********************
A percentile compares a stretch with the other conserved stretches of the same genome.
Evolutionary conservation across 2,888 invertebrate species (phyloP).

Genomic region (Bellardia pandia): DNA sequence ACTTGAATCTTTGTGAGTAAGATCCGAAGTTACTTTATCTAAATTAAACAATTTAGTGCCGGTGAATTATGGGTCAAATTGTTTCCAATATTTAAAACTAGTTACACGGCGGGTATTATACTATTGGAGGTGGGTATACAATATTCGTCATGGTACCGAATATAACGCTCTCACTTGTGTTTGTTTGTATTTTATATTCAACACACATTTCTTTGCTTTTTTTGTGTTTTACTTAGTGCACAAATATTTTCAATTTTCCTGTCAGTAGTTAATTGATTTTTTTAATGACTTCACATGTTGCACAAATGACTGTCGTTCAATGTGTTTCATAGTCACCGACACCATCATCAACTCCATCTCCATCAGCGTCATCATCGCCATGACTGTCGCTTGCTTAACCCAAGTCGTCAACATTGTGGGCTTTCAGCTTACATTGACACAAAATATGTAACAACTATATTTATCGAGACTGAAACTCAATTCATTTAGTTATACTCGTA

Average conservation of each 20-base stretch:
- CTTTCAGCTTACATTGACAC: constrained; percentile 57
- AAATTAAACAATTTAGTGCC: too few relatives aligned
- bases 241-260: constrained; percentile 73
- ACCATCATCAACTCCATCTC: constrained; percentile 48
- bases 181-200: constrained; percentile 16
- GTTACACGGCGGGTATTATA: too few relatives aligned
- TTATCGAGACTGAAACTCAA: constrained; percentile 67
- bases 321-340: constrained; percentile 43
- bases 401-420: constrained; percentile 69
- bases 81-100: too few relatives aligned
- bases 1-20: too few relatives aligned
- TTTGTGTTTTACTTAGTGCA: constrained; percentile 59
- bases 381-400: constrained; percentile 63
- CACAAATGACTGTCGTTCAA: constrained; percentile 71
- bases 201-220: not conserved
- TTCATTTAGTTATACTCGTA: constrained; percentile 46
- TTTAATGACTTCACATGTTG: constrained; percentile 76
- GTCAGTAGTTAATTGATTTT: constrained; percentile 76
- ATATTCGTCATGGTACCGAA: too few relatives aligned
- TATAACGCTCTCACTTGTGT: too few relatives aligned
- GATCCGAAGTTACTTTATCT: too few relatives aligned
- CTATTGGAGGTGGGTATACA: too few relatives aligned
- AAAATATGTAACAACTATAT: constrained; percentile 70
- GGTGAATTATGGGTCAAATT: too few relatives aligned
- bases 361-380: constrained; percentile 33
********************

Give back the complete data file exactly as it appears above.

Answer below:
A percentile compares a stretch with the other conserved stretches of the same genome.
Evolutionary conservation across 2,888 invertebrate species (phyloP).

Genomic region (Bellardia pandia): DNA sequence ACTTGAATCTTTGTGAGTAAGATCCGAAGTTACTTTATCTAAATTAAACAATTTAGTGCCGGTGAATTATGGGTCAAATTGTTTCCAATATTTAAAACTAGTTACACGGCGGGTATTATACTATTGGAGGTGGGTATACAATATTCGTCATGGTACCGAATATAACGCTCTCACTTGTGTTTGTTTGTATTTTATATTCAACACACATTTCTTTGCTTTTTTTGTGTTTTACTTAGTGCACAAATATTTTCAATTTTCCTGTCAGTAGTTAATTGATTTTTTTAATGACTTCACATGTTGCACAAATGACTGTCGTTCAATGTGTTTCATAGTCACCGACACCATCATCAACTCCATCTCCATCAGCGTCATCATCGCCATGACTGTCGCTTGCTTAACCCAAGTCGTCAACATTGTGGGCTTTCAGCTTACATTGACACAAAATATGTAACAACTATATTTATCGAGACTGAAACTCAATTCATTTAGTTATACTCGTA

Average conservation of each 20-base stretch:
- CTTTCAGCTTACATTGACAC: constrained; percentile 57
- AAATTAAACAATTTAGTGCC: too few relatives aligned
- bases 241-260: constrained; percentile 73
- ACCATCATCAACTCCATCTC: constrained; percentile 48
- bases 181-200: constrained; percentile 16
- GTTACACGGCGGGTATTATA: too few relatives aligned
- TTATCGAGACTGAAACTCAA: constrained; percentile 67
- bases 321-340: constrained; percentile 43
- bases 401-420: constrained; percentile 69
- bases 81-100: too few relatives aligned
- bases 1-20: too few relatives aligned
- TTTGTGTTTTACTTAGTGCA: constrained; percentile 59
- bases 381-400: constrained; percentile 63
- CACAAATGACTGTCGTTCAA: constrained; percentile 71
- bases 201-220: not conserved
- TTCATTTAGTTATACTCGTA: constrained; percentile 46
- TTTAATGACTTCACATGTTG: constrained; percentile 76
- GTCAGTAGTTAATTGATTTT: constrained; percentile 76
- ATATTCGTCATGGTACCGAA: too few relatives aligned
- TATAACGCTCTCACTTGTGT: too few relatives aligned
- GATCCGAAGTTACTTTATCT: too few relatives aligned
- CTATTGGAGGTGGGTATACA: too few relatives aligned
- AAAATATGTAACAACTATAT: constrained; percentile 70
- GGTGAATTATGGGTCAAATT: too few relatives aligned
- bases 361-380: constrained; percentile 33